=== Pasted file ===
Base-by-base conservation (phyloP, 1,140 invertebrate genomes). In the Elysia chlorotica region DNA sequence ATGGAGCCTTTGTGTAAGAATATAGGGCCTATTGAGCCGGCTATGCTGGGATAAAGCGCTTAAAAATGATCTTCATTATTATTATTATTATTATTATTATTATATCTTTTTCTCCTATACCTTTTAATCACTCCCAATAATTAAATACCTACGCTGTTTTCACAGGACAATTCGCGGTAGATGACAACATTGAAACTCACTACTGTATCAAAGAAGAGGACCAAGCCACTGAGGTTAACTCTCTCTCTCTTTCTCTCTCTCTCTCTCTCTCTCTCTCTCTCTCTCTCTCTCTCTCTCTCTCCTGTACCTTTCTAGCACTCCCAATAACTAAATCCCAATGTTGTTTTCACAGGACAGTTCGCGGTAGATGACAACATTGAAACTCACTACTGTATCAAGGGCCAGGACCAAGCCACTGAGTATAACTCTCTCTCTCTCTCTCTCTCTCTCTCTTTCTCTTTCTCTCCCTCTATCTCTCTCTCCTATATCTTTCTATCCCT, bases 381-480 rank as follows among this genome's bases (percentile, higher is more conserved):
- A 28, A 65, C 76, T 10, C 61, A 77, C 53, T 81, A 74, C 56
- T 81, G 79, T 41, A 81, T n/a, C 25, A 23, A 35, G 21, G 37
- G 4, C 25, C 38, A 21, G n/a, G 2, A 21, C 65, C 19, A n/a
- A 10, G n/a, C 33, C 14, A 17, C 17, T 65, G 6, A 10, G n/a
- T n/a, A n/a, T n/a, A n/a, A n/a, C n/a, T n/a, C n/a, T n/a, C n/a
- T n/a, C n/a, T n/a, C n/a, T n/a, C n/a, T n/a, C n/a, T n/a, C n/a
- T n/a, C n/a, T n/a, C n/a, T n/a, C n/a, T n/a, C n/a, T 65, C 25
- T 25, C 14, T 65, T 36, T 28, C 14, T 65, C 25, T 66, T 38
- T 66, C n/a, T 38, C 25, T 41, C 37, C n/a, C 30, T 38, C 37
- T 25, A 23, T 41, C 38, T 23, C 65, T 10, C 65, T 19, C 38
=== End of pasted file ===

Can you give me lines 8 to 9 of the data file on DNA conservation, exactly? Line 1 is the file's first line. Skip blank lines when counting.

- T n/a, C n/a, T n/a, C n/a, T n/a, C n/a, T n/a, C n/a, T 65, C 25
- T 25, C 14, T 65, T 36, T 28, C 14, T 65, C 25, T 66, T 38